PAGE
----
How does one turn a modernist office building into contemporary luxury living?
Conversion of a well known 1950s landmark, originally designed by Constantinos Doxiadis, one of the leading figures of modern Greek architecture. Located in the foothills of Mount Lycabettus, the site was also the headquarters of Doxiadis and home to Athen’s technological institute and first computer.
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The key idea is to keep the volume of the original building unchanged: the modular grid, which is based on the program of the office building and recalls its original function. The grid is updated to include three different materials, distinguishing between the different levels of privacy rising from the diverse programme of a housing complex.
Private areas are covered in opaque panels of concrete. Translucent concrete is used for the intermediate spaces – the ever moving shadows behind these panels become a Chinese shadow play in the center of Athens, created by the inhabitation of the space.
Glass is used extensively to make the most of the views of the Acropolis on one side and of Mount Lycabettus on the other.
One Athens will be a luxury housing complex consisting of 4 multi-storey buildings containing 26 lofts, apartments, duplexes, penthouses, and townhouses.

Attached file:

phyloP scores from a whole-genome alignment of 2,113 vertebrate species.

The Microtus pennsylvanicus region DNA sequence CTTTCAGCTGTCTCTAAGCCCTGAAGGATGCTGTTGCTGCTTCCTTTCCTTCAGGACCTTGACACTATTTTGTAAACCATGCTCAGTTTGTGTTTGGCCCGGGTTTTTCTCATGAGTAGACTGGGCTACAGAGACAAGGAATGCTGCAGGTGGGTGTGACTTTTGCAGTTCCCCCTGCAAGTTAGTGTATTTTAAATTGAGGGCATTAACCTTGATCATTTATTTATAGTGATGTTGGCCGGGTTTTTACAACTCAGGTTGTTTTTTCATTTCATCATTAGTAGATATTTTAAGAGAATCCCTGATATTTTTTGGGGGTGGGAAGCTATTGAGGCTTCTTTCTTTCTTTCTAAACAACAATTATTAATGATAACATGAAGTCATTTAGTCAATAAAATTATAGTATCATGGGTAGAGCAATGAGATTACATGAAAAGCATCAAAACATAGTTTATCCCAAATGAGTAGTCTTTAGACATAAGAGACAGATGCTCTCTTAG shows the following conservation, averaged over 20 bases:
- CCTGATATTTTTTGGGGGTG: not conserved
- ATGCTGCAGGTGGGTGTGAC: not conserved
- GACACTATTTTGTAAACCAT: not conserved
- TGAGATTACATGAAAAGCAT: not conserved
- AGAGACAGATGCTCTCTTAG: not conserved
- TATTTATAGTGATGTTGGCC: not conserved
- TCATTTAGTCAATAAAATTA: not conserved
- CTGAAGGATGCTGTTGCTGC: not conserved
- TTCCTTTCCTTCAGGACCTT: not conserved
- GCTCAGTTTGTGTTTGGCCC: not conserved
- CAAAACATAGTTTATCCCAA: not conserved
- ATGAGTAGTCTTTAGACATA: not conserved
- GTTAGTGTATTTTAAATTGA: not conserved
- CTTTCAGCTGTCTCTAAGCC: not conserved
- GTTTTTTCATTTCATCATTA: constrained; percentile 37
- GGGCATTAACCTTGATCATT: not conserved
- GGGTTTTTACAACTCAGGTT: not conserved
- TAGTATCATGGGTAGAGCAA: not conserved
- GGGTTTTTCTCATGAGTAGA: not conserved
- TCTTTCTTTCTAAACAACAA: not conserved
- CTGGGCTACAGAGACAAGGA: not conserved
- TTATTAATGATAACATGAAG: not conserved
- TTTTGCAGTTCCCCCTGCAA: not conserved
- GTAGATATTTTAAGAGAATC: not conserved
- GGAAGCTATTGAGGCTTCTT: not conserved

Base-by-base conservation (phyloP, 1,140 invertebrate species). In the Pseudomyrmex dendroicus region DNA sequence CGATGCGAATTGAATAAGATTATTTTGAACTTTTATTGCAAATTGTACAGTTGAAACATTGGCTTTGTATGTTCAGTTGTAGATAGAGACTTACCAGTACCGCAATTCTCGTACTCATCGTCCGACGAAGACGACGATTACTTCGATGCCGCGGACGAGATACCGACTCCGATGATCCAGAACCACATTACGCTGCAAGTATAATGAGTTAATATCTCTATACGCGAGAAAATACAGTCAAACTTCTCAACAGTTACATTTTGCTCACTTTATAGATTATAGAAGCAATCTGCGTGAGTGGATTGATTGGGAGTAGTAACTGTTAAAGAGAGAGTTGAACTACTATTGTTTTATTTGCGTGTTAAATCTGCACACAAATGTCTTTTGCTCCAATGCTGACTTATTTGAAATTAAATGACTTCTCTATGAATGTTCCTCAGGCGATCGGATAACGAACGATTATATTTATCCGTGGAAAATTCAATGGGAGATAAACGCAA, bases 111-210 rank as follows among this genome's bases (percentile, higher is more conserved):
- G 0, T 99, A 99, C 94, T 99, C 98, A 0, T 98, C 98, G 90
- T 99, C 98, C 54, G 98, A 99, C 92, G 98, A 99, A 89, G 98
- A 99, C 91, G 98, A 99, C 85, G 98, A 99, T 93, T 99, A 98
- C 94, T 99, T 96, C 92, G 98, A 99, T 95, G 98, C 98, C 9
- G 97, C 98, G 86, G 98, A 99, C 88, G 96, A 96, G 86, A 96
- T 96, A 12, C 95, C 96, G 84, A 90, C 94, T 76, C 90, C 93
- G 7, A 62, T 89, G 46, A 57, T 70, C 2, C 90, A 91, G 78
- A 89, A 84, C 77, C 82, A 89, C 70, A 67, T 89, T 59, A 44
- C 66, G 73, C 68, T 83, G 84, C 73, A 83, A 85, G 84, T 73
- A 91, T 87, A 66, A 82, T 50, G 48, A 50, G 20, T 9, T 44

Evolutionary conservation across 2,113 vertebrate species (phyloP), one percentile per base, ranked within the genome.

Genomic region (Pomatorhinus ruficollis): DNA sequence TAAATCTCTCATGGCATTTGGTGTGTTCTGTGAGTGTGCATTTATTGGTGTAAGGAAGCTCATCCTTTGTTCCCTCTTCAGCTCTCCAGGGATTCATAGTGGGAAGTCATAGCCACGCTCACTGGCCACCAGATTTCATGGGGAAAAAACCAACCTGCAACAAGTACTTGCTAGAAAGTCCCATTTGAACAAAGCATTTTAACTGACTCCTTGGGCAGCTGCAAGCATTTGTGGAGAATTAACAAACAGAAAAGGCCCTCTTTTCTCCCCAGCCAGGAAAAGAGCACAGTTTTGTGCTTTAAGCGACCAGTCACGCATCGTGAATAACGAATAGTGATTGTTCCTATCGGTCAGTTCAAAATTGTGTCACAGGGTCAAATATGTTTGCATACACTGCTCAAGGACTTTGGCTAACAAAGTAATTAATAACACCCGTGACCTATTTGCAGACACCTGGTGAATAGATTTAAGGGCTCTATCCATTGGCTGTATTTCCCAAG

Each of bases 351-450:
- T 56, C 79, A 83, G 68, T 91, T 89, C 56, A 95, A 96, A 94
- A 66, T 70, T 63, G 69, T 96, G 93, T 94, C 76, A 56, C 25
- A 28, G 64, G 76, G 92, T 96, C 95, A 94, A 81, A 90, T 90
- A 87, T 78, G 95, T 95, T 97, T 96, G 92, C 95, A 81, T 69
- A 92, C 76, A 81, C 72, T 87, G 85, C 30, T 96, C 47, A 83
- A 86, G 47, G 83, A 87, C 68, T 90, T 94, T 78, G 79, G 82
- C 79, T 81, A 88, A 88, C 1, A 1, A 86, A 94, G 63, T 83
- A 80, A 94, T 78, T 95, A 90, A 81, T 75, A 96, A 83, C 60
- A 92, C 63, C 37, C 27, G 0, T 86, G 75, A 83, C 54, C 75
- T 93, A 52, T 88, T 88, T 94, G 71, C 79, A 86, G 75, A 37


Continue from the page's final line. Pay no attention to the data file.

The ground floor is dedicated to common amenities, including a gym and spa, swimming pool and children’s play area. An exhibition space dedicated to Constantinos Doxiadis’ work and the history of the building welcomes the public into the marble-clad atrium. Some of the original features of the building are retained to preserve this iconic landmark, including the fountain that marked the ancient source of the Iridanos river.
The clash between the roughness and truthfulness of modernism with contemporary luxury is bridged through use contemporary finishes.
The apartments are make the most out of some key existing features such as the exposed ceiling and concrete framework. These are combined with new elements, such as the herringbone wood floor and the minimal window frames, which reference the architectural style of housing complexes during the modern movement of the 50’s and 60’s.
Photos by Nikos Daniilidis, George Fakaros and Vangelis Paterakis